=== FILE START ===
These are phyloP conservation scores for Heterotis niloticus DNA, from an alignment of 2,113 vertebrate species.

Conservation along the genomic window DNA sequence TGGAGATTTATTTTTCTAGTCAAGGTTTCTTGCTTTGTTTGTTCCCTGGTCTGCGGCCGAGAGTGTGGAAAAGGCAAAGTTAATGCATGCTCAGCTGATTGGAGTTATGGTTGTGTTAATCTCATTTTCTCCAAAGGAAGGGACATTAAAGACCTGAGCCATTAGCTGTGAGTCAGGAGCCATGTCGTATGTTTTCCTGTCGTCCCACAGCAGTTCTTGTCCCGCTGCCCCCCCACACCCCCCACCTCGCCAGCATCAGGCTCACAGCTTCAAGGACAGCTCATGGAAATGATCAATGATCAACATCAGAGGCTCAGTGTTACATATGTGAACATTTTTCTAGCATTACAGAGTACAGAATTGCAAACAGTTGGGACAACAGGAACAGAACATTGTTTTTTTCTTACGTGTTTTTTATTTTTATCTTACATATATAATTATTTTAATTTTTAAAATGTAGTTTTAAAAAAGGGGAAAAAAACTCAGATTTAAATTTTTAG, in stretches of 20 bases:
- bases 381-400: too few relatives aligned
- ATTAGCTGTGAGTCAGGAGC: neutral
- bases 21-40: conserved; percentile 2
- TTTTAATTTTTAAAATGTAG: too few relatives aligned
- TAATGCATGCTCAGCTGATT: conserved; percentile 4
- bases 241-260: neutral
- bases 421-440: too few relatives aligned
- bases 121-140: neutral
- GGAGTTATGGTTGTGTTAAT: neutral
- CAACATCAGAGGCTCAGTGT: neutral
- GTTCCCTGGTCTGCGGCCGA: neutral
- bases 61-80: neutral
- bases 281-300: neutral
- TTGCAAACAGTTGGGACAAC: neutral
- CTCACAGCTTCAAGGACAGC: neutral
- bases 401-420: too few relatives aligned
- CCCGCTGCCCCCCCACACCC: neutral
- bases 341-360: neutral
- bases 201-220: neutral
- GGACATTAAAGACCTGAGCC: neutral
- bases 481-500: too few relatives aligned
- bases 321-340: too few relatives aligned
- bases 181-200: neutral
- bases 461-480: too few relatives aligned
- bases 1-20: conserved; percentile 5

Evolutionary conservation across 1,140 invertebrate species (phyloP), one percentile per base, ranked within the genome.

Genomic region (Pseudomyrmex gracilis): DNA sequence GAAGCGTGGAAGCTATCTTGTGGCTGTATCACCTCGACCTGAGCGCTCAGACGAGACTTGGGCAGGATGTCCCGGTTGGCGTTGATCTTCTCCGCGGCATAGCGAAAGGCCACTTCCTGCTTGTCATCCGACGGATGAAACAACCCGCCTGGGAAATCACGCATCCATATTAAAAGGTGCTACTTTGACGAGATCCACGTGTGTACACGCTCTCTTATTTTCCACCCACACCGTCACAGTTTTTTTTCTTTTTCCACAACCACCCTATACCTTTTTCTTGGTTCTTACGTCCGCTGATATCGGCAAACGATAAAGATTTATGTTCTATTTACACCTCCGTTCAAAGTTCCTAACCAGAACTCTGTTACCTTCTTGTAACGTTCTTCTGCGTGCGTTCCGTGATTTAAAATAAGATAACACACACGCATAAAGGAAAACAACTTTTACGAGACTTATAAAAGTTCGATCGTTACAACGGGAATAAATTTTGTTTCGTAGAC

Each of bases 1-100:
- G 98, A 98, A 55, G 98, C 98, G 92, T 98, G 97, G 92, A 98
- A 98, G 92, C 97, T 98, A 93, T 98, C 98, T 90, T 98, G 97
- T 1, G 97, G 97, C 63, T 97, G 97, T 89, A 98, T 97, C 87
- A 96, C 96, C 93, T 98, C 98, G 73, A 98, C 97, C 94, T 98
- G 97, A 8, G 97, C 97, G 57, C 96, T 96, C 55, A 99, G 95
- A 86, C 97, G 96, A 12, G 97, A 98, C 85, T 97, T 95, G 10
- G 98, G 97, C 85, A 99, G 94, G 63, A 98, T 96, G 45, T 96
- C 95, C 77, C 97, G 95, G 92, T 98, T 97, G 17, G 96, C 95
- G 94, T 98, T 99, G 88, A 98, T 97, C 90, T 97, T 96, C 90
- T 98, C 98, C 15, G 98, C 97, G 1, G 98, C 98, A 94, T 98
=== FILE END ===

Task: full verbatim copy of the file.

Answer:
These are phyloP conservation scores for Heterotis niloticus DNA, from an alignment of 2,113 vertebrate species.

Conservation along the genomic window DNA sequence TGGAGATTTATTTTTCTAGTCAAGGTTTCTTGCTTTGTTTGTTCCCTGGTCTGCGGCCGAGAGTGTGGAAAAGGCAAAGTTAATGCATGCTCAGCTGATTGGAGTTATGGTTGTGTTAATCTCATTTTCTCCAAAGGAAGGGACATTAAAGACCTGAGCCATTAGCTGTGAGTCAGGAGCCATGTCGTATGTTTTCCTGTCGTCCCACAGCAGTTCTTGTCCCGCTGCCCCCCCACACCCCCCACCTCGCCAGCATCAGGCTCACAGCTTCAAGGACAGCTCATGGAAATGATCAATGATCAACATCAGAGGCTCAGTGTTACATATGTGAACATTTTTCTAGCATTACAGAGTACAGAATTGCAAACAGTTGGGACAACAGGAACAGAACATTGTTTTTTTCTTACGTGTTTTTTATTTTTATCTTACATATATAATTATTTTAATTTTTAAAATGTAGTTTTAAAAAAGGGGAAAAAAACTCAGATTTAAATTTTTAG, in stretches of 20 bases:
- bases 381-400: too few relatives aligned
- ATTAGCTGTGAGTCAGGAGC: neutral
- bases 21-40: conserved; percentile 2
- TTTTAATTTTTAAAATGTAG: too few relatives aligned
- TAATGCATGCTCAGCTGATT: conserved; percentile 4
- bases 241-260: neutral
- bases 421-440: too few relatives aligned
- bases 121-140: neutral
- GGAGTTATGGTTGTGTTAAT: neutral
- CAACATCAGAGGCTCAGTGT: neutral
- GTTCCCTGGTCTGCGGCCGA: neutral
- bases 61-80: neutral
- bases 281-300: neutral
- TTGCAAACAGTTGGGACAAC: neutral
- CTCACAGCTTCAAGGACAGC: neutral
- bases 401-420: too few relatives aligned
- CCCGCTGCCCCCCCACACCC: neutral
- bases 341-360: neutral
- bases 201-220: neutral
- GGACATTAAAGACCTGAGCC: neutral
- bases 481-500: too few relatives aligned
- bases 321-340: too few relatives aligned
- bases 181-200: neutral
- bases 461-480: too few relatives aligned
- bases 1-20: conserved; percentile 5

Evolutionary conservation across 1,140 invertebrate species (phyloP), one percentile per base, ranked within the genome.

Genomic region (Pseudomyrmex gracilis): DNA sequence GAAGCGTGGAAGCTATCTTGTGGCTGTATCACCTCGACCTGAGCGCTCAGACGAGACTTGGGCAGGATGTCCCGGTTGGCGTTGATCTTCTCCGCGGCATAGCGAAAGGCCACTTCCTGCTTGTCATCCGACGGATGAAACAACCCGCCTGGGAAATCACGCATCCATATTAAAAGGTGCTACTTTGACGAGATCCACGTGTGTACACGCTCTCTTATTTTCCACCCACACCGTCACAGTTTTTTTTCTTTTTCCACAACCACCCTATACCTTTTTCTTGGTTCTTACGTCCGCTGATATCGGCAAACGATAAAGATTTATGTTCTATTTACACCTCCGTTCAAAGTTCCTAACCAGAACTCTGTTACCTTCTTGTAACGTTCTTCTGCGTGCGTTCCGTGATTTAAAATAAGATAACACACACGCATAAAGGAAAACAACTTTTACGAGACTTATAAAAGTTCGATCGTTACAACGGGAATAAATTTTGTTTCGTAGAC

Each of bases 1-100:
- G 98, A 98, A 55, G 98, C 98, G 92, T 98, G 97, G 92, A 98
- A 98, G 92, C 97, T 98, A 93, T 98, C 98, T 90, T 98, G 97
- T 1, G 97, G 97, C 63, T 97, G 97, T 89, A 98, T 97, C 87
- A 96, C 96, C 93, T 98, C 98, G 73, A 98, C 97, C 94, T 98
- G 97, A 8, G 97, C 97, G 57, C 96, T 96, C 55, A 99, G 95
- A 86, C 97, G 96, A 12, G 97, A 98, C 85, T 97, T 95, G 10
- G 98, G 97, C 85, A 99, G 94, G 63, A 98, T 96, G 45, T 96
- C 95, C 77, C 97, G 95, G 92, T 98, T 97, G 17, G 96, C 95
- G 94, T 98, T 99, G 88, A 98, T 97, C 90, T 97, T 96, C 90
- T 98, C 98, C 15, G 98, C 97, G 1, G 98, C 98, A 94, T 98